My main field of research is statistical mechanics, which is the study of physical systems with many, many constituents, with the goal of understanding how these constituents can cooperate to bring about global changes of state, otherwise known as phase transitions. Typical examples of phase transitions are liquid water freezing, or boiling, or a magnet losing its magnetic field when it's heated.
Currently, my primary research focus is the development of efficient computer implementations of Monte Carlo sampling algorithms, starting with self-avoiding walks and related models of polymers. Significant progress is possible for a wide range of applications, both in the field of statistical mechanics (percolation, Hamiltonian paths, hard spheres) and more broadly (exotic option pricing), for which either simple sampling or Markov chain Monte Carlo is the state of the art.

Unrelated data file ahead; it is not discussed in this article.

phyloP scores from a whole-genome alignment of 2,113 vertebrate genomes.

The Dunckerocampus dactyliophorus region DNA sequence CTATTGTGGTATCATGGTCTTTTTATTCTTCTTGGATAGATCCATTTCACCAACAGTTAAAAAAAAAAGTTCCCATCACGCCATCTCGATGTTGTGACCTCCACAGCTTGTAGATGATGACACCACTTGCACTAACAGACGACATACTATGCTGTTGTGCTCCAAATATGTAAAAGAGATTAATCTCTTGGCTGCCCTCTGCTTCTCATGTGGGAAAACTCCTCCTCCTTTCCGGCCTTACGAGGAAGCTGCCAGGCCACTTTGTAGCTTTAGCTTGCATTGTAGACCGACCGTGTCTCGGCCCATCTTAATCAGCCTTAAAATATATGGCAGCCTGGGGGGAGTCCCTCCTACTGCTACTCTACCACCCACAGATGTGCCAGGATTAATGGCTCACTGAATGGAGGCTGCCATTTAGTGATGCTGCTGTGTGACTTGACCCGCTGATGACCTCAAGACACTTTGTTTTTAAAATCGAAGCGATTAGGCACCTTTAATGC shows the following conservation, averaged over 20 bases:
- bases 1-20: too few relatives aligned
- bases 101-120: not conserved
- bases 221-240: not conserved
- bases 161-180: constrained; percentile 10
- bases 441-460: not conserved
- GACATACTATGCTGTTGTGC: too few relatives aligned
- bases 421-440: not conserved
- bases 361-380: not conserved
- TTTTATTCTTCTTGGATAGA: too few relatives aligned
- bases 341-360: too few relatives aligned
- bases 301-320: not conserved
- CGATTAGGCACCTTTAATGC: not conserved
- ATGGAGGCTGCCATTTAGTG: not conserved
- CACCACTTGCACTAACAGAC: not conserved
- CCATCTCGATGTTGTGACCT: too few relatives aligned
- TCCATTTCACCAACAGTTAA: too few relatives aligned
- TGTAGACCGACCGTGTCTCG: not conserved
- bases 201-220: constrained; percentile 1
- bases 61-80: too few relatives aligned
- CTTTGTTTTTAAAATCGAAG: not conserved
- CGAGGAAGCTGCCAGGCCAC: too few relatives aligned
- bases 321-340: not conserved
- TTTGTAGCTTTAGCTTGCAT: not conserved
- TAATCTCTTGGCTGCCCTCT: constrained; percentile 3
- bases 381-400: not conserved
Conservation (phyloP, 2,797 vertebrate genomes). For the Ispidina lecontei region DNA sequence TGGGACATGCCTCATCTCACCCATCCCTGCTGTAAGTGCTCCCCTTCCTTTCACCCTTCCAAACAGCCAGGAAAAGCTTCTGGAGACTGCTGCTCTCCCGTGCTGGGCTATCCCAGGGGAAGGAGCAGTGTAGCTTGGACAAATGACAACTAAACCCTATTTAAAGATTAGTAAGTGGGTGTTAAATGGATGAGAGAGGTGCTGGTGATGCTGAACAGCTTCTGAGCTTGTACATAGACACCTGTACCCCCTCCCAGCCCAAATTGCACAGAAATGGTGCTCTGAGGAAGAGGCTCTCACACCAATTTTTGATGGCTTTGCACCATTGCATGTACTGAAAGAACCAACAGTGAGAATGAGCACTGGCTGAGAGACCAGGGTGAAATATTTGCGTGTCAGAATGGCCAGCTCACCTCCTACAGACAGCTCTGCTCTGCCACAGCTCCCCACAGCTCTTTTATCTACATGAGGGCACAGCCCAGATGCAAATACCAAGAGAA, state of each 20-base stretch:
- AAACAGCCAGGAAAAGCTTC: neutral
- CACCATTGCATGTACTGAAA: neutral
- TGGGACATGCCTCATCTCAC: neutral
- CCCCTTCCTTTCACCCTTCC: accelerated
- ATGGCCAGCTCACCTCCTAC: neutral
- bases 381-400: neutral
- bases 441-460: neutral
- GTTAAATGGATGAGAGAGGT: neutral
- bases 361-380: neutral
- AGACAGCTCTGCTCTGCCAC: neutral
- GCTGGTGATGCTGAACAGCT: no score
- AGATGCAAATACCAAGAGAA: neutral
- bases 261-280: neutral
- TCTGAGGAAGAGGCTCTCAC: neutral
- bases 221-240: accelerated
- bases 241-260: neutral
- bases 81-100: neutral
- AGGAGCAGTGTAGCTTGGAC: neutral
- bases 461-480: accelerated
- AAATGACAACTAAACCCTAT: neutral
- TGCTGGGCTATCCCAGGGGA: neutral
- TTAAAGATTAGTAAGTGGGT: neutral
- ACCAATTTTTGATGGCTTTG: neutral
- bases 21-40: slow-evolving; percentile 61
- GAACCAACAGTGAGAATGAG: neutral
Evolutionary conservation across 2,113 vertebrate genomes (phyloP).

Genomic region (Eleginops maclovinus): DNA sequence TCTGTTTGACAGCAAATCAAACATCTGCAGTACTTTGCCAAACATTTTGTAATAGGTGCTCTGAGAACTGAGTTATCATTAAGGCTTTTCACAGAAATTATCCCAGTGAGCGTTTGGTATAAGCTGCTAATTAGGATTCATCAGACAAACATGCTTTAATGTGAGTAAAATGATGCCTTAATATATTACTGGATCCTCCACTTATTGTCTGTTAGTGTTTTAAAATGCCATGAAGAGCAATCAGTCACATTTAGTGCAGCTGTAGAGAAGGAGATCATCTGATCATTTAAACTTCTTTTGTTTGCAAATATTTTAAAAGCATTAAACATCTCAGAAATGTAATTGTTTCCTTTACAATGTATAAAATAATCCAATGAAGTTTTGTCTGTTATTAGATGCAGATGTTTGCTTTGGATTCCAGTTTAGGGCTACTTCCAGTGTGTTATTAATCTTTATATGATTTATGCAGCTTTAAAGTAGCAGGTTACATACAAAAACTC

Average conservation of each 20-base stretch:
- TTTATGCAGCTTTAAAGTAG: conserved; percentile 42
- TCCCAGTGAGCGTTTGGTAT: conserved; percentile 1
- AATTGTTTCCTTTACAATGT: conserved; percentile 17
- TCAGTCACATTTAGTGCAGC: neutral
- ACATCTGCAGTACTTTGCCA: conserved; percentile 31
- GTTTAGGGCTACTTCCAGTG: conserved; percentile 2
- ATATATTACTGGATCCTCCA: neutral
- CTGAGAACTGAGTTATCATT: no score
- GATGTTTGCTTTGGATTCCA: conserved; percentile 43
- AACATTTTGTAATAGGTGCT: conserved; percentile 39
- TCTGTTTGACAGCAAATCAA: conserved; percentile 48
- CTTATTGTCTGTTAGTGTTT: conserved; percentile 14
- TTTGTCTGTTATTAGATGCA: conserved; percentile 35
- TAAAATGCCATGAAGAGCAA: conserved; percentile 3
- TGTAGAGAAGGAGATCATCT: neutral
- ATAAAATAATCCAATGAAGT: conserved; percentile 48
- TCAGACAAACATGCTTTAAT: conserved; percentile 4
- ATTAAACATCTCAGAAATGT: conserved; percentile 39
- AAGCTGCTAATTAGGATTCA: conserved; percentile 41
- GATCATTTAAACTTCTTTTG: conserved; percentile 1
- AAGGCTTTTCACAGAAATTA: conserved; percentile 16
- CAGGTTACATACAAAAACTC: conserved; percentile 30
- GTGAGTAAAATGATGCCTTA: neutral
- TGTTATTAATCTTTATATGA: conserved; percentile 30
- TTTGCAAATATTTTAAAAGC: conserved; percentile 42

I also have research interests in developing efficient enumeration algorithms, physical combinatorics, climate science, modelling more broadly, polymer physics, and mathematical visualisation.
Monte Carlo Methods
PhD in Physics, Stony Brook University
Invited talks, refereed proceedings and other conference outputs
Schram, R. D., Barkema G. T., Bisseling R. H., & Clisby N.
(2017). Exact enumeration of self-avoiding walks on BCC and FCC lattices. J. Stat. Mech: Theory Exp.. 2017, 083208. doi: 10.1088/1742-5468/aa819f
(2017). Scale-free Monte Carlo method for calculating the critical exponent of self-avoiding walks. J. Phys. A: Math. Theor.. 50, 264003. doi: 10.1088/1751-8121/aa7231